Cloud value proposition

Little consensus on how the cloud will benefit enterprises

Even with all the talk about the cloud, enterprise customers seem unsure of its value proposition.
While cost reduction is a reason enterprise customers consider using a service provider to manage private clouds, it is just one among many and, for a substantial number, not the main one. When the 489 respondents to the FORFIRM IT Outsourcing and Cloud Computing Survey were asked the most important reasons for using a private cloud managed by a service provider for IT infrastructure, three reasons tied with tepid support: faster delivery of IT solutions for business requirements (23 percent), access to superior technical skills (22 percent) and cost reduction (20 percent). (See Figure 1)
In contrast, cost is the clear driver for IT outsourcing (ITO). When respondents were asked to choose the most important reasons for using external providers to manage traditional data centers, the top choice (40 percent) was reduce total cost of IT department. (See Figure 2)
In short, unlike the ITO model, no single reason stands out as a dominant driver for the cloud. This may reflect the fact that large enterprises are in the early stages of cloud adoption.


FORFIRM estimates that only 2 % of all applications run in the cloud today and that the average company spends only 5 percent of its IT budget on cloud-related activities, mostly studies and pilots.

Given the market’s immaturity, the cloud is a Rorschach test of sorts. It can mean whatever an IT department happens to need or whatever a vendor happens to sell. One IT department may outsource Web hosting and call that an externally managed private cloud, while another would only consider a private cloud to be multiple operations running on thirdparty infrastructure that is not shared with other tenants.

It’s not surprising that the value proposition of ITO is more set in the minds of executives. ITO has been through a couple of generations of development both in terms of technologies and business practices, as both vendors and users of ITO learn ways to jointly benefit from the business relationship.

Cloud computing offerings are in many cases first generation, and vendors are emphasizing different messages in terms of the value proposition. Unlike ITO, the cost control message is frequently not a big part of the cloud computing message. And many times the buyers aren’t the same—business units are more actively engaged and often making decisions without IT’s involvement.


Survey respondents’ expectations of business value from externally managed private clouds may well reflect a wish list based on experience with or perception of ITO. Comparatively few respondents have significant experience with externally managed private clouds: 31 percent make any use of the model, but on average only 12 percent of total IT resources are allocated to it today. Yet most are familiar with ITO, whether they are customers or not. Their reasons for wanting externally managed private clouds may indicate benefits they haven’t gotten or don’t believe customers get from ITO.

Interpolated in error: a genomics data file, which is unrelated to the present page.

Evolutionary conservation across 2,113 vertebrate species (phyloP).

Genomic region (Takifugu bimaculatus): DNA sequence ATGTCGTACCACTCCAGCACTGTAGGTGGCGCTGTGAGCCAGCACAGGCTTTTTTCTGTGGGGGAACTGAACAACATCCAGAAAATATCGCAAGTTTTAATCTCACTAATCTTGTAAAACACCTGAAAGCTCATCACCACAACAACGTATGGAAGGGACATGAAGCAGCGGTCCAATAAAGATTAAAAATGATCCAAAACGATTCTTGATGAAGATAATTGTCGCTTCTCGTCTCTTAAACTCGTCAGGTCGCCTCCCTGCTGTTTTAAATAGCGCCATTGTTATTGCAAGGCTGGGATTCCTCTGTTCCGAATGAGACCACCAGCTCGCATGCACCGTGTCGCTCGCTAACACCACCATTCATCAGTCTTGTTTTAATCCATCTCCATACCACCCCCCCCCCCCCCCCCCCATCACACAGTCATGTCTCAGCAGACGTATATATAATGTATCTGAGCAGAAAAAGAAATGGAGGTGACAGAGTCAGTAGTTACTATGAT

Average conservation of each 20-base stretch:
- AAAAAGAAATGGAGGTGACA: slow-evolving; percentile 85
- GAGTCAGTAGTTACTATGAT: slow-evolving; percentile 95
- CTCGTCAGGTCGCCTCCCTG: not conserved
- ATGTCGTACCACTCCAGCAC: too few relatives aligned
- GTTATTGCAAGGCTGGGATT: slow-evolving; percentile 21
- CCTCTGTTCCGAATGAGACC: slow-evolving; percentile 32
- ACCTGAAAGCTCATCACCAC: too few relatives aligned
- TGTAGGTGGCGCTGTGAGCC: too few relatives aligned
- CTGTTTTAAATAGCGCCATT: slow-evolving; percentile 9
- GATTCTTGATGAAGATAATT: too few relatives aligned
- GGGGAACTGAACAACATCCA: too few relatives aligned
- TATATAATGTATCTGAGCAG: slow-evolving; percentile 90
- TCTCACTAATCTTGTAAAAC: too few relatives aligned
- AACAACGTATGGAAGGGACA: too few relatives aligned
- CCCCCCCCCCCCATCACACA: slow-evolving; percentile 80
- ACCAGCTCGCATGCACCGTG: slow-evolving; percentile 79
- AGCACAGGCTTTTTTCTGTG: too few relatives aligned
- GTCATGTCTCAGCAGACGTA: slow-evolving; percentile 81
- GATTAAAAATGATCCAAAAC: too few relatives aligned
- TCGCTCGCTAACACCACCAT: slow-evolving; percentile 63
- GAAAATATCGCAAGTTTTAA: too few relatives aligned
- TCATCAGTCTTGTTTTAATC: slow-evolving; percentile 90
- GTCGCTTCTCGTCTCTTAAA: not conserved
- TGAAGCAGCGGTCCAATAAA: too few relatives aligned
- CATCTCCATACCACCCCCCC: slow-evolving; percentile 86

Most likely, respondents’ answers about the value proposition of externally managed private clouds reflect where they are in cloud adoption and the applications they are moving there, which vary widely.


Some customers are doing big campaigns and big marketing events online. Well, those people are going to look at fast delivery of IT solutions as the only thing that matters. Others might turn to cloud primarily for extra capacity during times of peak demand, which would translate to matching variable needs to variable costs, he adds.
There is some evidence that ITO customers who have developed a cloud strategy with help from their ITO providers have a better idea about the cloud’s value proposition. Among this subgroup of 147 respondents, 33 percent said faster delivery of IT solutions, and 31 percent said access to
superior skills were the two top reasons; these are statistically significant differences from the response rates for the entire group.
It is also possible that cost is a more important factor for the private cloud than the survey indicates because cloud adopters tend to think in terms of gaining business agility at a manageable cost rather than simply reducing costs.

The ability to react faster to business needs is a top driver for cloud adoption, be it private or public clouds. Enterprise customers value the flexibility of a cloud at a manageable expense.


In some cases the customer may have simply run out of space. Rather than build a new data center, which is a big chunk of expense to swallow all at once, sometimes people look at a private cloud in a hosted fashion as a way to push that expense into the future.
Asked which IT infrastructure functions were currently supplied to their organizations via any cloud option, respondents named data storage and retrieval (54 percent) first, followed by online transaction processing workload execution (40 percent). Given that data storage is growing faster than any other component of data centers today, this outcome supports the “out of space” hypothesis.

Some vendors acknowledge that CIOs are simply caught up in the hype. There are very few CIOs that are not hearing from their CEOs, ‘why aren’t we in the cloud’.